Lamont was never idle because of regulatory change. Throughout the State's statutory and regulation evolution with the industry he persevered, starting with a seventeen-foot wooden skiff and fifteen horsepower Johnson outboard motor. In the early 1980s he built an eighteen-foot wooden skiff. In 1987 he bought his first aluminum boat. By 2001 he bought a state-of-the-art twenty-foot aluminum skiff manufactured in Emmonak by Yukon Marine Manufacturing, which is owned by the Yukon Delta Fisheries Development Association.

Openers to alert the local Yukon fisherman to start their engines and catch salmon comes via VHF marine radio announcements, local radio in Bethel on KYUK, in Nome on KNOM and KICY, or direct to a smartphone text when coverage is accessible. Lamont drifts with his gillnet using a fifty-fathom (three-hundred-foot) net for summer and fall chum and coho salmon. In ten to fifteen feet of water he can harvest 250 to 400 chums in a twelve-hour opening, depending on the run. Old military landing crafts are used as tenders where the fish can be offloaded for delivery to a processor.

Kwik'pak Fisheries, LLC, also owned by the Yukon Delta Fisheries Development Association, is based in Emmonak, the economic hub for processing and market in that area.

"Coho season ends September 10, and then it's the whitefish for some; up to twenty thousand pounds can be commercially harvested," Lamont says. "I make sure my boat, fishing gear, and other necessary equipment are up to speed and prepared for the next year's season and run of salmon: twelve to fifteen communities, four hundred to five hundred commercial fishers in our region, community members, and consumers are depending on it."

Here, There, Everywhere

Ultimately, the commercial fishing industry, from its vessels to its communities, thrives because of the heart of the people who take the risk.

Debbie Rehder grew up with a fishing net in her hand while drifting, long-lining, and crabbing with her father, Ted Rozak. Debbie, a chip off the block, would later meet her best friend and husband, commercial fisherman Charlie Rehder. A tag team was born of formidable fishing prowess.

Charlie started fishing in high school while living in Homer. He had a trucking business in the summer and during the winter months sought crab in Cook Inlet and Kachemak Bay on The Big Valley.

The Rehders' current vessel is the one-hundred-foot steel hulled Kustatan.

Their fishing "season" never seems to end. Typically after Christmas, in January, the Kustatan heads from Homer south to Dutch Harbor over a four-day, often rough, trip. Their reward for the journey comes in the form of Opilio "snow" and Bairdi "Tanner" crab in the Bering Sea by St. Paul Island. This crustaceous endeavor's ending date depends on the season and ice; some years they can't finish until late May.

After crab season, it's back to Homer and possibly Pacific cod fishing, if the federal or state season is still open.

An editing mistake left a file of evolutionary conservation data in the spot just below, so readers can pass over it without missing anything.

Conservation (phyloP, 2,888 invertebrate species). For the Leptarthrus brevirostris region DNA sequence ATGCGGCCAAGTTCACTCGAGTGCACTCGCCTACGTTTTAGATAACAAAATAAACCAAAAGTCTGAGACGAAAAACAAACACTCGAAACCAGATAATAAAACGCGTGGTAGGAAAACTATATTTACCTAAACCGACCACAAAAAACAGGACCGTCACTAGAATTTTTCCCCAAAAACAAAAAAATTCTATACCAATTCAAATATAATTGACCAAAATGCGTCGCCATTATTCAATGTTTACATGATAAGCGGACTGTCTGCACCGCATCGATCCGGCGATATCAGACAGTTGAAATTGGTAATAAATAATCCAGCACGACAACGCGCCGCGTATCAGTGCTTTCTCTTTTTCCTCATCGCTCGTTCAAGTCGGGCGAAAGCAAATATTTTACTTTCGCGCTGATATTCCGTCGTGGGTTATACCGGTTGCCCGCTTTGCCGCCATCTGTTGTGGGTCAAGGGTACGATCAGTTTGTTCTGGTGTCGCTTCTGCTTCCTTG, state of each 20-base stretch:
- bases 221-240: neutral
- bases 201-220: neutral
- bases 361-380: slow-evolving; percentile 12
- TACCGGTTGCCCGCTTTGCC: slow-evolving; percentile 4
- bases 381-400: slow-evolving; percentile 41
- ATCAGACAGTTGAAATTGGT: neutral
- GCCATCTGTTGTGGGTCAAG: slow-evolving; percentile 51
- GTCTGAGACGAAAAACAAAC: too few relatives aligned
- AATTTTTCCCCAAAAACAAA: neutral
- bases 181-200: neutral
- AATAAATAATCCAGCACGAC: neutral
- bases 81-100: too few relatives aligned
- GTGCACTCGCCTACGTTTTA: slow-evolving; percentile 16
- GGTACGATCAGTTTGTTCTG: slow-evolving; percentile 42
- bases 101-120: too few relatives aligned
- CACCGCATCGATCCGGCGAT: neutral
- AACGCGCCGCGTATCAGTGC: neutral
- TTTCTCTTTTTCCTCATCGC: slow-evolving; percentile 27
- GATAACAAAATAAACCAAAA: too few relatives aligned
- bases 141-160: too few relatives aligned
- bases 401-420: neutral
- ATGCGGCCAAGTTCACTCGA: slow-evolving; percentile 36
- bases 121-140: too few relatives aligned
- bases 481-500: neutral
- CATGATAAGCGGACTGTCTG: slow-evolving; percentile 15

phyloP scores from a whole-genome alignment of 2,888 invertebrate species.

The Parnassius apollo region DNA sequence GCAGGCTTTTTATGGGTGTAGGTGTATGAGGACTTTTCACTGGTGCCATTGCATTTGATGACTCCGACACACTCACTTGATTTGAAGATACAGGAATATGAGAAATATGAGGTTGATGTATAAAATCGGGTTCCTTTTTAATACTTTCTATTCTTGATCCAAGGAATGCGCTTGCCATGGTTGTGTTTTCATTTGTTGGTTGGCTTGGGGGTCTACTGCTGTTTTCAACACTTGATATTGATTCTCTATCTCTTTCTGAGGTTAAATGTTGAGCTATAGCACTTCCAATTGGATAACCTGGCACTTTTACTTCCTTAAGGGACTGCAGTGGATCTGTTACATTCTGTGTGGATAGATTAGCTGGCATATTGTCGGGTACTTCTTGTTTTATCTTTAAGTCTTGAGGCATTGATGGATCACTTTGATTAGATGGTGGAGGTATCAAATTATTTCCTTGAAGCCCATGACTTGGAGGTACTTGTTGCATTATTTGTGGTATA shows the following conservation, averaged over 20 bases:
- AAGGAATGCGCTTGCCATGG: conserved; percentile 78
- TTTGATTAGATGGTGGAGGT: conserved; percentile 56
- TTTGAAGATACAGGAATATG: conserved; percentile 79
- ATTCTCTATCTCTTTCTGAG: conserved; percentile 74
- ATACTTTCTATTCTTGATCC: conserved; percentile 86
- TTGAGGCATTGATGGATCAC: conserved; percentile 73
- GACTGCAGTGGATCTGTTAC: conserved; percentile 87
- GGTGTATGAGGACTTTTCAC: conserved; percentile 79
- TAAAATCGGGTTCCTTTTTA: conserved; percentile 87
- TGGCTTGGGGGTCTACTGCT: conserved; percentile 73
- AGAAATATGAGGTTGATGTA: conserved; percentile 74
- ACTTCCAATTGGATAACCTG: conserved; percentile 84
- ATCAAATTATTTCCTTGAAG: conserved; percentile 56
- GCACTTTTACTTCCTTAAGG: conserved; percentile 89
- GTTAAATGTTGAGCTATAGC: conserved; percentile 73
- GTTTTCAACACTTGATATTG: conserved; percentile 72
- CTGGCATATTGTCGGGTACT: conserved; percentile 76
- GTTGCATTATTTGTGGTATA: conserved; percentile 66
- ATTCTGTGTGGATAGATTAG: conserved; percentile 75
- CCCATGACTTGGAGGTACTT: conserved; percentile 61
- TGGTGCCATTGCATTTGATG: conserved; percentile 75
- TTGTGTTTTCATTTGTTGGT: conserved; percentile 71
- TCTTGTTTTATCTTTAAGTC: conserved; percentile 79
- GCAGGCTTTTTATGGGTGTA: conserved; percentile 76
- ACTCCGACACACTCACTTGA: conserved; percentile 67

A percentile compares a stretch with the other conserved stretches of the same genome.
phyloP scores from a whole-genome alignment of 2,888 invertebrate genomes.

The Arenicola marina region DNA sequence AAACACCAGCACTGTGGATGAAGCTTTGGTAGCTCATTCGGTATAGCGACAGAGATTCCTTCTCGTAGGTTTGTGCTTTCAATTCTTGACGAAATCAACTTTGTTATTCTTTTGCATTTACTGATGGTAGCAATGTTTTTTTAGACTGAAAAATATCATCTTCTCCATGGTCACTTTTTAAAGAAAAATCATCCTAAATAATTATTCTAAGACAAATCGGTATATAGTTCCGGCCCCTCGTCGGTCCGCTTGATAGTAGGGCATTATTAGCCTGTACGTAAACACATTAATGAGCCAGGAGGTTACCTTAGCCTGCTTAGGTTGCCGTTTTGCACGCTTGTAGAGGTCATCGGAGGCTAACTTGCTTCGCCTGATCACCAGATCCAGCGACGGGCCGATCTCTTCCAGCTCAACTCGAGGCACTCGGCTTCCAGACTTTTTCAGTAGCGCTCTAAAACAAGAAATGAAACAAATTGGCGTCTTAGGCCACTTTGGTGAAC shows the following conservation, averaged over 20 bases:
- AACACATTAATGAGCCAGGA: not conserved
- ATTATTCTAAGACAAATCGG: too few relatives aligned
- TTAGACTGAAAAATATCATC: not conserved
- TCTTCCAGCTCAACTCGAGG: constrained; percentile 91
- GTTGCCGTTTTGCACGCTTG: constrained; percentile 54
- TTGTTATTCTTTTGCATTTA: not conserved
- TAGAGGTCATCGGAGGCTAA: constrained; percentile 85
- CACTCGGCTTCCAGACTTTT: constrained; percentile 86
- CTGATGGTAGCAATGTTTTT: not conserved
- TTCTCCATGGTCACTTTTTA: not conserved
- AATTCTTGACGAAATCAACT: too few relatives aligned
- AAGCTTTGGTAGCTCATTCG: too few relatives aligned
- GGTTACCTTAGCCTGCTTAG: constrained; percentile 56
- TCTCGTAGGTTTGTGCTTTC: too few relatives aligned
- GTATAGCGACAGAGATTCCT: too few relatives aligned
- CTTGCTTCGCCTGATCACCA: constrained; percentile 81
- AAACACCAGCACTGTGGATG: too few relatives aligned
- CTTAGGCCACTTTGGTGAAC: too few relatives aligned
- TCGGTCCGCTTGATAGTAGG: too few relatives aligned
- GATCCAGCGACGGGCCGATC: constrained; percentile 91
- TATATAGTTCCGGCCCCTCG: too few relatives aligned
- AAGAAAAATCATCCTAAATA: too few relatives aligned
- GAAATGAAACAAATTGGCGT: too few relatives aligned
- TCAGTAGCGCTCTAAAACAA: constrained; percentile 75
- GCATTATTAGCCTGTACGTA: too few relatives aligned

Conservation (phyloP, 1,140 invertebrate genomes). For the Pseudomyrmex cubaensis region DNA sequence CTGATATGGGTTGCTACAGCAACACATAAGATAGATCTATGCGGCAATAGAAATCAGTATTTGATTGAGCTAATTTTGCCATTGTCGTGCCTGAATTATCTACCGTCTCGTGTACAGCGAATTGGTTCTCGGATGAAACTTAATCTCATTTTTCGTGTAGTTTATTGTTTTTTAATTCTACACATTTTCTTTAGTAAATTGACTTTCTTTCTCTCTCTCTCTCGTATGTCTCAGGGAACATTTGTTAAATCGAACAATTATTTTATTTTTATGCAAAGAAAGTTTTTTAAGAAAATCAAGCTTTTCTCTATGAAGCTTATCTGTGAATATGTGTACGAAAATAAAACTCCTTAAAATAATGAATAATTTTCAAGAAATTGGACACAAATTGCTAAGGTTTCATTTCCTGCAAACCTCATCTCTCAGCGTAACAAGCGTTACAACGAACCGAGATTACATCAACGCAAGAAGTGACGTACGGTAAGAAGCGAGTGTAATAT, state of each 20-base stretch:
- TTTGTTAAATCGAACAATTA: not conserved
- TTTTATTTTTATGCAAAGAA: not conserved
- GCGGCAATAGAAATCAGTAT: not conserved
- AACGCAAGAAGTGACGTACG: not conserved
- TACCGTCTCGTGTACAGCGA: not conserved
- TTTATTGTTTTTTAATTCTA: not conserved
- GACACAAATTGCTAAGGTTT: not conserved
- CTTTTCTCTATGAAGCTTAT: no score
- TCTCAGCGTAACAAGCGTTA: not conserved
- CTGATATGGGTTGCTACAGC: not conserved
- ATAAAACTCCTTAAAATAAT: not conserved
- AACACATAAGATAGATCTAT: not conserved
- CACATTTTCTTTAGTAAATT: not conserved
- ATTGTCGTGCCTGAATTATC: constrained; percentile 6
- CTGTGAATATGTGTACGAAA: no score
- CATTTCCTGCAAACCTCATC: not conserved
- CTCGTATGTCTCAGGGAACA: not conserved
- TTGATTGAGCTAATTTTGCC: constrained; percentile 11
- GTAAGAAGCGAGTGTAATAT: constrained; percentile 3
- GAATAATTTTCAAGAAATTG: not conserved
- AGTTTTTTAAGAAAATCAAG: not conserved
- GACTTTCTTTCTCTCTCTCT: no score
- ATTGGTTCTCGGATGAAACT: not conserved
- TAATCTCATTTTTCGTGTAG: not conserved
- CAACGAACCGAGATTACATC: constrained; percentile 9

From April to May they tender herring in Togiak. When the summer comes the Kustatan becomes a tender for local fishermen's hauls. The process includes special refrigeration, and then the harvests are transported to canneries like Icicle Seafoods with plants in Seward, Homer, on the Kasilof River, and also in Bristol Bay, the Rehders say.

By mid-June there is a switch back to tendering salmon, and the crew and vessel head to Bristol Bay until directed to return to Cook Inlet or Prince William Sound. They tender until the end of August. By mid-September the boat fishes for its halibut in the IFQ (individual fishing quota) fishery. "Since the initial IFQ allocations, the total allowable catch has diminished by nearly 70 percent," says Debbie.

Crab fisheries start on October 15 for king crab. "It used to be a November opening, and over three hundred boats would rush to their sweet spots with forty-eight hours in a derby-style fishery, before IFQs were implemented in 2005," adds Charlie.

Commercial fishing isn't an easy lifestyle, but the Rehders appreciate the opportunity and value the camaraderie. Charlie admits the "Witch of November" (October to March) in the Bering Sea is not always welcomed. The 2015 season brought one memorable storm with 150 mile-perhour gusts that shook the wheelhouse and sucked air out. He adds that income varies year to year, and the economy of the industry is based on the amount of crab brought in, in conjunction with IFQs and one's catch history.

"It's worth it, at the end of the day," says Debbie. "Our family is a commercial fishing family, working across the state and on many of its waters. We're proud and supportive of our industry. We know it matters to Alaska, and to our community in Homer, and there's no more rewarding feeling than that."

Tom Anderson writes from across Alaska.
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Title Annotation:SPECIAL SECTION: Natural Resource
Comment:The Alaska commercial fishing fleet: thousands ply the sea for abundant fisheries.(SPECIAL SECTION: Natural Resource)
Author:Anderson, Tom
Publication:Alaska Business Monthly
Date:Nov 1, 2016